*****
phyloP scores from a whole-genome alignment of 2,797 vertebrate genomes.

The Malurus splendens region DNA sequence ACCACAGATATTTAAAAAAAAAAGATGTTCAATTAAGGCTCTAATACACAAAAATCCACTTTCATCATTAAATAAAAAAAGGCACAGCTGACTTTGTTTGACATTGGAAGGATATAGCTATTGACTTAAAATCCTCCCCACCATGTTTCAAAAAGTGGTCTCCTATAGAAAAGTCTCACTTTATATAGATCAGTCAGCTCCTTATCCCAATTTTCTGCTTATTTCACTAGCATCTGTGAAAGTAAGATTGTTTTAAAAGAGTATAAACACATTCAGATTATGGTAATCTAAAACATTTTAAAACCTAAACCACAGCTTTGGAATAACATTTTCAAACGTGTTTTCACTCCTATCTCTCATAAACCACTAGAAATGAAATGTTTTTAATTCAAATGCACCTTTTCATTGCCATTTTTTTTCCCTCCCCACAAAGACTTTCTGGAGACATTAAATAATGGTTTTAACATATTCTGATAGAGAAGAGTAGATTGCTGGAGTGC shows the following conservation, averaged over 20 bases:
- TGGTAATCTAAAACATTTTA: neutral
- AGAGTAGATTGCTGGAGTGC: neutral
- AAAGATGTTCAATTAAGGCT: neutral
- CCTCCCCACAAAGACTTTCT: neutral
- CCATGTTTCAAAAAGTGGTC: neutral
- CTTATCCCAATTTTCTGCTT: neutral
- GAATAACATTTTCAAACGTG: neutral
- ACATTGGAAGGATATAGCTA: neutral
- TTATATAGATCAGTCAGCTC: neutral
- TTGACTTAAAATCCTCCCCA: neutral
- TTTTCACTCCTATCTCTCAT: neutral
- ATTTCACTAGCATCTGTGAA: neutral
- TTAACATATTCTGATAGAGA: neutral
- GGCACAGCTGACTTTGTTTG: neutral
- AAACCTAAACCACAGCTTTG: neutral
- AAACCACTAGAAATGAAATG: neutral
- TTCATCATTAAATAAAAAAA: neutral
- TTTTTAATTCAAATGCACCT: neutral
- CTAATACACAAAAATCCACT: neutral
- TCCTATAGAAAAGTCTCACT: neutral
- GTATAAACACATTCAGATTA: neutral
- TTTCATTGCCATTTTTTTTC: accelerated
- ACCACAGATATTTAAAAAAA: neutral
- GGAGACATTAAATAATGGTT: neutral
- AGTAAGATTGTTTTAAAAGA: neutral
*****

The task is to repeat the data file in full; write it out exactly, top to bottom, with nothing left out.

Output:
phyloP scores from a whole-genome alignment of 2,797 vertebrate genomes.

The Malurus splendens region DNA sequence ACCACAGATATTTAAAAAAAAAAGATGTTCAATTAAGGCTCTAATACACAAAAATCCACTTTCATCATTAAATAAAAAAAGGCACAGCTGACTTTGTTTGACATTGGAAGGATATAGCTATTGACTTAAAATCCTCCCCACCATGTTTCAAAAAGTGGTCTCCTATAGAAAAGTCTCACTTTATATAGATCAGTCAGCTCCTTATCCCAATTTTCTGCTTATTTCACTAGCATCTGTGAAAGTAAGATTGTTTTAAAAGAGTATAAACACATTCAGATTATGGTAATCTAAAACATTTTAAAACCTAAACCACAGCTTTGGAATAACATTTTCAAACGTGTTTTCACTCCTATCTCTCATAAACCACTAGAAATGAAATGTTTTTAATTCAAATGCACCTTTTCATTGCCATTTTTTTTCCCTCCCCACAAAGACTTTCTGGAGACATTAAATAATGGTTTTAACATATTCTGATAGAGAAGAGTAGATTGCTGGAGTGC shows the following conservation, averaged over 20 bases:
- TGGTAATCTAAAACATTTTA: neutral
- AGAGTAGATTGCTGGAGTGC: neutral
- AAAGATGTTCAATTAAGGCT: neutral
- CCTCCCCACAAAGACTTTCT: neutral
- CCATGTTTCAAAAAGTGGTC: neutral
- CTTATCCCAATTTTCTGCTT: neutral
- GAATAACATTTTCAAACGTG: neutral
- ACATTGGAAGGATATAGCTA: neutral
- TTATATAGATCAGTCAGCTC: neutral
- TTGACTTAAAATCCTCCCCA: neutral
- TTTTCACTCCTATCTCTCAT: neutral
- ATTTCACTAGCATCTGTGAA: neutral
- TTAACATATTCTGATAGAGA: neutral
- GGCACAGCTGACTTTGTTTG: neutral
- AAACCTAAACCACAGCTTTG: neutral
- AAACCACTAGAAATGAAATG: neutral
- TTCATCATTAAATAAAAAAA: neutral
- TTTTTAATTCAAATGCACCT: neutral
- CTAATACACAAAAATCCACT: neutral
- TCCTATAGAAAAGTCTCACT: neutral
- GTATAAACACATTCAGATTA: neutral
- TTTCATTGCCATTTTTTTTC: accelerated
- ACCACAGATATTTAAAAAAA: neutral
- GGAGACATTAAATAATGGTT: neutral
- AGTAAGATTGTTTTAAAAGA: neutral